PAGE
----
What is corporate debt restructuring?
Corporate debt restructuring was introduced in India by the Reserve Bank of India in 2001. It is an entirely voluntary process to revive a company or firm that is in debt trouble. The primary objective of CDR is to provide timely support to the companies in need, which is a non-statutory process. However, this is not the only motive of CDR, it also involves the interests of stakeholders, investors, and any other parties involved in lending funds to the company. CDR is available to any enterprise that has taken loans from multiple financial institutions, and these financial institutions come together to restructure its debt and help the firm for the benefit of all the parties involved.
Corporate Debt Restructuring Explained
In corporate finance, the concept of restructuring becomes relevant when a company finds itself in financial distress, wobbling on the verge of insolvency. Company restructuring becomes necessary when the core business operations remain viable, yet external factors beyond the company's control lead to continuous losses. External factors could be changes in government policies, fluctuations in interest rates, or shifts in currency values, among others.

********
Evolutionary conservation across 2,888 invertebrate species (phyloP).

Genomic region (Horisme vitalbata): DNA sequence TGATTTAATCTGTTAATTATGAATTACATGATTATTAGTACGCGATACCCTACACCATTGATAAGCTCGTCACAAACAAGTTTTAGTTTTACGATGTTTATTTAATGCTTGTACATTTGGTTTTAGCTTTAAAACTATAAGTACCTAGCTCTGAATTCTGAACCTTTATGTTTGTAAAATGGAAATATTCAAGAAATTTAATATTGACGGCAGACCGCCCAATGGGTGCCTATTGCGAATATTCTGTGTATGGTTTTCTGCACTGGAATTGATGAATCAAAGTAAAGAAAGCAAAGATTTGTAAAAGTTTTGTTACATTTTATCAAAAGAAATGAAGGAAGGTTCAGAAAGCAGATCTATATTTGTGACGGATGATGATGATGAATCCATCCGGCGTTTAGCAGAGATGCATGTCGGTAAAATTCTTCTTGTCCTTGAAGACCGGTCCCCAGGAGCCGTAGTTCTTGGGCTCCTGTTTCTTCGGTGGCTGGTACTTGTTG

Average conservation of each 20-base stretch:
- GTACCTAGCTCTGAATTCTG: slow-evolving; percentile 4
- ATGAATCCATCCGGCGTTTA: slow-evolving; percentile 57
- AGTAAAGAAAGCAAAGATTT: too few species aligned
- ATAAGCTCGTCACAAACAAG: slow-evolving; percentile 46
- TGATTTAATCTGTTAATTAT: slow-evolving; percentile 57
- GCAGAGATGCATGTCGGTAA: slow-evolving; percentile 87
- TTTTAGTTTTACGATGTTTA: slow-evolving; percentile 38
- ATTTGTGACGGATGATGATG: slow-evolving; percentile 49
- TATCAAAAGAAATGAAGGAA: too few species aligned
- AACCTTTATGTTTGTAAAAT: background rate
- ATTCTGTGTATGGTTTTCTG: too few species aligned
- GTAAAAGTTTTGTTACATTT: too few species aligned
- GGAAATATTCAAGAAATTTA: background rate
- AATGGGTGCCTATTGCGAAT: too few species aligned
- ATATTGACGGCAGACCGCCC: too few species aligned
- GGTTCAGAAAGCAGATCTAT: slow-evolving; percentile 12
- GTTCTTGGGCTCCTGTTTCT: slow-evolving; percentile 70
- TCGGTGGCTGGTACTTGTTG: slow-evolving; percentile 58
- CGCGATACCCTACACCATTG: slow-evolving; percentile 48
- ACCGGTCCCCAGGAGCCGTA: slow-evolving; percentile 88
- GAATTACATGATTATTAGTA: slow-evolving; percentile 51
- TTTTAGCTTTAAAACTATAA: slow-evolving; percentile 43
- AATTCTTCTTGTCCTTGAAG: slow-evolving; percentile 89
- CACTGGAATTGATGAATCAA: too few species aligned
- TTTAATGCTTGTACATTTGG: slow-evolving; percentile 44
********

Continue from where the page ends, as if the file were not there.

In these instances, Corporate Debt Restructuring (CDR) is emphasized for granting the company a chance to survive in the market. The primary objective of CDR is to ensure the company's long-term viability, thereby safeguarding the interests of all concerned parties from incurring substantial losses. Interested parties may engage in various arrangements with the company as part of the restructuring process. These arrangements could include actions such as exchanging their debt for a portion of company shares (commonly known as a debt-equity swap), giving up a portion of the outstanding loan, or mutually agreeing to a predefined moratorium period during which legal actions between the parties are suspended